Motivate with treats over praise.,
Sit on the ground.
Motivating a cat isn’t likely with praise. They don’t work in a partnership, so there is no reason to really do what you command. When the cat sits, you can praise it, but be sure to do so with a treat as well.
, Cats do not respond well to dominance or stress. When stressed, they are likely act out, and they certainly won’t be responsive to training. To avoid negative reactions from your cat, be sure not to react negatively to failure or setbacks.When your cat doesn’t sit immediately, and it won’t, remember the following:
Do not punish. There is a good chance that no matter the punishment, your cat won’t make an association between it and the action. If it doesn’t sit and you punish it, there may be an association with any number of other things instead of your actual command.Do not get physical with the cat. Hitting, shaking, or slapping could make it fearful. If that happens, the cat may avoid you, which will make training nearly impossible.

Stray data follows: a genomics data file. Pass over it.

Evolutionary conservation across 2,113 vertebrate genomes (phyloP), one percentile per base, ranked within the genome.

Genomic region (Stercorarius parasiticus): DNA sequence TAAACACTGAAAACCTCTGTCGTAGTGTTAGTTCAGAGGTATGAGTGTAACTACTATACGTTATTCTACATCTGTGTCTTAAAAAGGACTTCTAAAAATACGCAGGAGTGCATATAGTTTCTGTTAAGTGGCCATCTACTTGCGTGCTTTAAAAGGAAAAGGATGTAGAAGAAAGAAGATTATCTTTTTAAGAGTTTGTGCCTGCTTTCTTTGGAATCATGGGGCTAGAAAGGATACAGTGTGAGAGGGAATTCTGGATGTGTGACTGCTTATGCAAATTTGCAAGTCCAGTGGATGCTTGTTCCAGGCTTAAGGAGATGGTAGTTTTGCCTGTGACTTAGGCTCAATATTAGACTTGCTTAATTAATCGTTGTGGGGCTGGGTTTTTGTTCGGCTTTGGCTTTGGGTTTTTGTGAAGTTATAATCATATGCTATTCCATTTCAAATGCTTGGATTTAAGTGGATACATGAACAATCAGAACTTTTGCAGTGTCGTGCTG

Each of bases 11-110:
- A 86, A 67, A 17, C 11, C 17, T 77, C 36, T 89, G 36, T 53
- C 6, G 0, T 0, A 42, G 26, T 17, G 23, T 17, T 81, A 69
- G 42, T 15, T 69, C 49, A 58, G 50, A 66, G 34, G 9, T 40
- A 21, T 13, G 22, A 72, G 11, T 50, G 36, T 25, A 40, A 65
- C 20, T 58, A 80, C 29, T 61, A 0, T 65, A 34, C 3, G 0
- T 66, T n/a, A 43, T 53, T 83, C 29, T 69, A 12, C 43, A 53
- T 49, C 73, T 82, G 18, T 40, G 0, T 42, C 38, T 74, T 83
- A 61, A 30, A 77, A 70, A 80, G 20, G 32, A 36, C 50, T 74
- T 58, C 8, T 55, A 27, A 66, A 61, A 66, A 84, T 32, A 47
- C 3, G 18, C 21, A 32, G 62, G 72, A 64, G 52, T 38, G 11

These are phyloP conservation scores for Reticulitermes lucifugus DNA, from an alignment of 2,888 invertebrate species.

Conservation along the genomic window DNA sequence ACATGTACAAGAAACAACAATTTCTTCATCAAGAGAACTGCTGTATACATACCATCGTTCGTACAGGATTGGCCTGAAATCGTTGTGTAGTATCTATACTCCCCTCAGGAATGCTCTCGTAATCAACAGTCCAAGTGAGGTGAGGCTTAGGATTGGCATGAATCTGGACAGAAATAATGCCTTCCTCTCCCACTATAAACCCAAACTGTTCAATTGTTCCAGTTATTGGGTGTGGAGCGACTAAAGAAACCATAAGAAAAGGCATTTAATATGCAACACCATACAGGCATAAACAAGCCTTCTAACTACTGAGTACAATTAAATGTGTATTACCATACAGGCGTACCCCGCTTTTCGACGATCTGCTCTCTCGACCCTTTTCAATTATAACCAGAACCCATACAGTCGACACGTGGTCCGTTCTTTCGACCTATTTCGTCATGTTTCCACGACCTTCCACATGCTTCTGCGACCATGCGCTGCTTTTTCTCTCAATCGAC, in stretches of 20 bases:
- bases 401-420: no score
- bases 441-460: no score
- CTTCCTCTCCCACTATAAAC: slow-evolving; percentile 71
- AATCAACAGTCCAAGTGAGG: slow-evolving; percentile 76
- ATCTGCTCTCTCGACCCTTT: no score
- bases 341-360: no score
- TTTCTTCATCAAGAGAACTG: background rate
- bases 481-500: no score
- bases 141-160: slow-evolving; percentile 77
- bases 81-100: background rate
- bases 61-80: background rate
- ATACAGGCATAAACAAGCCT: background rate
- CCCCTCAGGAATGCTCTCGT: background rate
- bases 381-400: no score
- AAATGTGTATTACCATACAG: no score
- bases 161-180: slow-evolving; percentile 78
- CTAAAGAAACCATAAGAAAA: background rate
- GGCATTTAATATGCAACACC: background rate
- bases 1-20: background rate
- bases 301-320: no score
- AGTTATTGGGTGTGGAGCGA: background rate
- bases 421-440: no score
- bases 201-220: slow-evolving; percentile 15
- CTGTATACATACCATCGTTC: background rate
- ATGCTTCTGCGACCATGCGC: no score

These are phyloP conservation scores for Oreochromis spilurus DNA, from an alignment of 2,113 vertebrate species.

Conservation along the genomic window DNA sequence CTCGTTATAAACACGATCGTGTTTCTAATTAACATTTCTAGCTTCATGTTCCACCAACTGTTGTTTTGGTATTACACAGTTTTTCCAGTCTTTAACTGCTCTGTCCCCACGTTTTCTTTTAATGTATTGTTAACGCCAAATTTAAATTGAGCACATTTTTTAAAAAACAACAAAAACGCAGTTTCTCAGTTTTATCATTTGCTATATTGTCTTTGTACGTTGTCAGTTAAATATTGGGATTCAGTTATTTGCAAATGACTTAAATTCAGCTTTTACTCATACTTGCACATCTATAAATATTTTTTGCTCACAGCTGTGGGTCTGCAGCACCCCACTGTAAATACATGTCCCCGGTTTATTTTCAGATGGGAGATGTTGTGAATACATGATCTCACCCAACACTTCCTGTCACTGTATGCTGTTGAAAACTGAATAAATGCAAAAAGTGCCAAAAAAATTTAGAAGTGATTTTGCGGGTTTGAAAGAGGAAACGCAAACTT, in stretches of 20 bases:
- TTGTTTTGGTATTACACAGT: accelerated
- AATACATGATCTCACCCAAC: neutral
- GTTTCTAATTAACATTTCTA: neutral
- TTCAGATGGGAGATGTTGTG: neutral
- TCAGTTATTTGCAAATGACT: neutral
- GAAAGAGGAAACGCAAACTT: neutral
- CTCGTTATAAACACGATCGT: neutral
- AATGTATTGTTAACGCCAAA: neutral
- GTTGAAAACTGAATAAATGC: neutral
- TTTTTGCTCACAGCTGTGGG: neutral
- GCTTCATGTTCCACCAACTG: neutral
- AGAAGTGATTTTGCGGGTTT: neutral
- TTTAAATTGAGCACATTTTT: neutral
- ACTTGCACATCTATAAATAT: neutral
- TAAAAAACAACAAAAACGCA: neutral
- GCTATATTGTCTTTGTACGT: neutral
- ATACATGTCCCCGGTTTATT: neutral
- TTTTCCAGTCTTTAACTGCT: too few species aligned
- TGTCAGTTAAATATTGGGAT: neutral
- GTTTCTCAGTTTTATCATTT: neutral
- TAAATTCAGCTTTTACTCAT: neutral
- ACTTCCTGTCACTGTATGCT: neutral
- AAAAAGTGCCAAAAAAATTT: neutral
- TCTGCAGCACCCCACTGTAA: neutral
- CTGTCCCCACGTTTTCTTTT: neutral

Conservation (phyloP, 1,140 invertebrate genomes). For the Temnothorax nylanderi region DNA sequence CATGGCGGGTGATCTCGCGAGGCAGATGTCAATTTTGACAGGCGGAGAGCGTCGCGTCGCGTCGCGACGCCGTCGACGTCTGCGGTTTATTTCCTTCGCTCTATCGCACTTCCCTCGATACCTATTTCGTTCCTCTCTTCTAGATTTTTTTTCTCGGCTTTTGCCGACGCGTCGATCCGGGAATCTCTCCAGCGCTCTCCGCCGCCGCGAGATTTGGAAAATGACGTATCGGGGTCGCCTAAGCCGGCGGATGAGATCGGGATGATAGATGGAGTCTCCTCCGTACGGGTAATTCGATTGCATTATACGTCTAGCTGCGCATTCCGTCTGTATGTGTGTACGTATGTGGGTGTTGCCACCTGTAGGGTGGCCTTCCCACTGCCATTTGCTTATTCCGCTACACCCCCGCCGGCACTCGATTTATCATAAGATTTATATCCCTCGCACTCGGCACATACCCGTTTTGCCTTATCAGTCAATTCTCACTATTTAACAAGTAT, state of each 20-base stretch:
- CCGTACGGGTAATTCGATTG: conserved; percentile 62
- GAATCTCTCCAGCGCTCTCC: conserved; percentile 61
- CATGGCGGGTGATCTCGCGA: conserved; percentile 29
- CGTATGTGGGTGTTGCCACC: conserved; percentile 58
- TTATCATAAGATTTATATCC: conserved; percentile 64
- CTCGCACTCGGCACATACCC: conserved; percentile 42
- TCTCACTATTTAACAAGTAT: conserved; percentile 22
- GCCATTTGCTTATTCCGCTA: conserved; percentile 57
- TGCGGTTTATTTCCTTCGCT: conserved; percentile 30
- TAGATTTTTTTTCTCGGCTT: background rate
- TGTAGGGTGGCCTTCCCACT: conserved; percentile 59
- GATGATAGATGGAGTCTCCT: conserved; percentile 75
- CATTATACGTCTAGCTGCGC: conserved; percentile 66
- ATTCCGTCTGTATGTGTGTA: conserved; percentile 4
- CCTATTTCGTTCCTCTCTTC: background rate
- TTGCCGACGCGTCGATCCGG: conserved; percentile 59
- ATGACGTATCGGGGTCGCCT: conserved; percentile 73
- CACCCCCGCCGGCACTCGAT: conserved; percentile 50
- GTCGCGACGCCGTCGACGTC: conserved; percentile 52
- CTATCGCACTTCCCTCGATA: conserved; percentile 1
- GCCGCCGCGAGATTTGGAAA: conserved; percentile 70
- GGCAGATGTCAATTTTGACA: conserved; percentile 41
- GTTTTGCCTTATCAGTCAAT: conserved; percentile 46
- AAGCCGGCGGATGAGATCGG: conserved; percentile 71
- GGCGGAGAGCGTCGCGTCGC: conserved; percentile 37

Do not force the issue. The more you force it, the more likely the cat will stress out. Cats learn on their own terms, and at different speeds. You may just frighten the cat if you push too hard.
Use the treats solely for training. If you use the treats too often, your cat will start to beg. It will pester you for a treat when it does anything whatsoever.
, You will want to be on the ground with your cat to show you want its attention. It may also help because being higher than your cat could appear like you’re about to pounce and show dominance. The extra focus should help when trying to persuade your cat to start the sitting movements.